For example, in October 2017 in Virginia and in other locations, Hurricane Jose, which never made landfall but churned hundreds of miles off the U.S. coast, contributed to king-tide flooding. Off Sewells Point near Norfolk, the water rose 0.73 feet (.22 meters) above what the National Oceanic and Atmospheric Administration considers minor flood stage there.
Such situations are becoming increasingly common and more troublesome. In Florida, the number of king tides has soared 400 percent between 2006 and 2016. And during summer of 2019, Miami set multiple high-tide records in late July and early August.
Why the increase? Although there are many reasons why king tides are driving water further inland, none is more worrisome than climate change. As Earth warms, ice melts and the temperature of the ocean gets hotter. When that happens, water expands and rises.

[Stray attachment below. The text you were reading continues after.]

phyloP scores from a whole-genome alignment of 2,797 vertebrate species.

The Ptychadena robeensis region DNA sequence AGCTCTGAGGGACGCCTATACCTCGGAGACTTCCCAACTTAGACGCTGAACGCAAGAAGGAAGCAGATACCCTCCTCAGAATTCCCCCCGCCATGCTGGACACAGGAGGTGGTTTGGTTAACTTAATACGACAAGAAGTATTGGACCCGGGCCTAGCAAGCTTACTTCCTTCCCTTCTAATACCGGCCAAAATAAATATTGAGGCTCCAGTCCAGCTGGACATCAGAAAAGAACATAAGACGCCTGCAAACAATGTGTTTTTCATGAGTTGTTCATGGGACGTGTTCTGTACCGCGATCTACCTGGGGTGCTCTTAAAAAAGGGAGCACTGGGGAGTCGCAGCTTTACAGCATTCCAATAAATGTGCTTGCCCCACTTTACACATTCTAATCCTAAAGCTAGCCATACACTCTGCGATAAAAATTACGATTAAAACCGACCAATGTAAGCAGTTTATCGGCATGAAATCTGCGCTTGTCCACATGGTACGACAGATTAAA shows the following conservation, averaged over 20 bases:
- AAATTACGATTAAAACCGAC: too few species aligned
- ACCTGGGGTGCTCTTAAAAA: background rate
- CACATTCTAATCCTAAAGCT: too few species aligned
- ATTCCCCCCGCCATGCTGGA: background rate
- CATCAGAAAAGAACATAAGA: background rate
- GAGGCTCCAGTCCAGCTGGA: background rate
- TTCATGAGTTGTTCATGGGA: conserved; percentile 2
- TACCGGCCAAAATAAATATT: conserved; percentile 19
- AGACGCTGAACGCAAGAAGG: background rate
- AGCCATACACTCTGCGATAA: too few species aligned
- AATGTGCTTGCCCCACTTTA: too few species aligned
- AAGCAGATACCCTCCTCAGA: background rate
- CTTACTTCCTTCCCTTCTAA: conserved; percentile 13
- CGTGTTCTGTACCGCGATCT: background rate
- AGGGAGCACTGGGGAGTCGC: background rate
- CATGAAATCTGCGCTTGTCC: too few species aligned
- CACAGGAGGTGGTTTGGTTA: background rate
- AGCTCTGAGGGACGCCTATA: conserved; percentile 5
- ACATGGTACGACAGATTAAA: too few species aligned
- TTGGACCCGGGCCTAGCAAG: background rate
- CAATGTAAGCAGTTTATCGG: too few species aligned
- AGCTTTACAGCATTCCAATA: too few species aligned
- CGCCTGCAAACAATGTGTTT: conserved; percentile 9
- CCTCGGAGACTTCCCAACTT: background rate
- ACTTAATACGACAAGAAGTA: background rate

"The king tides are garnering more attention now due to the derivative effects of sea level rise, and coastal land subsidence due to the draining of subsurface aquifers for drinking water in many coastal regions," Loftis says.
Brian McNoldy, a scientist at the University of Miami's Rosenstiel School of Marine and Atmospheric Science, says seasonal effects, such as the amount of precipitation, also play a role. In addition, when trees and plants begin to shut down for the winter and shed their leaves, they cannot absorb as much rain runoff as they do in the spring and summer. As a result, the increase runoff contributes to flooding during king tides.
Although wind doesn't have a direct impact on king tides, it does play a role. In South Florida, McNoldy says, a persistent onshore wind increases the water level up to a foot (.03 meters) on top of the regular astronomic tides. The impact on communities can be devastating. Right after Hurricane Irma blew through in 2017, king tides flooded some neighborhoods of Anna Maria Island, Bradenton Beach and parts of South Florida for several days, creating unease in an already ravaged area.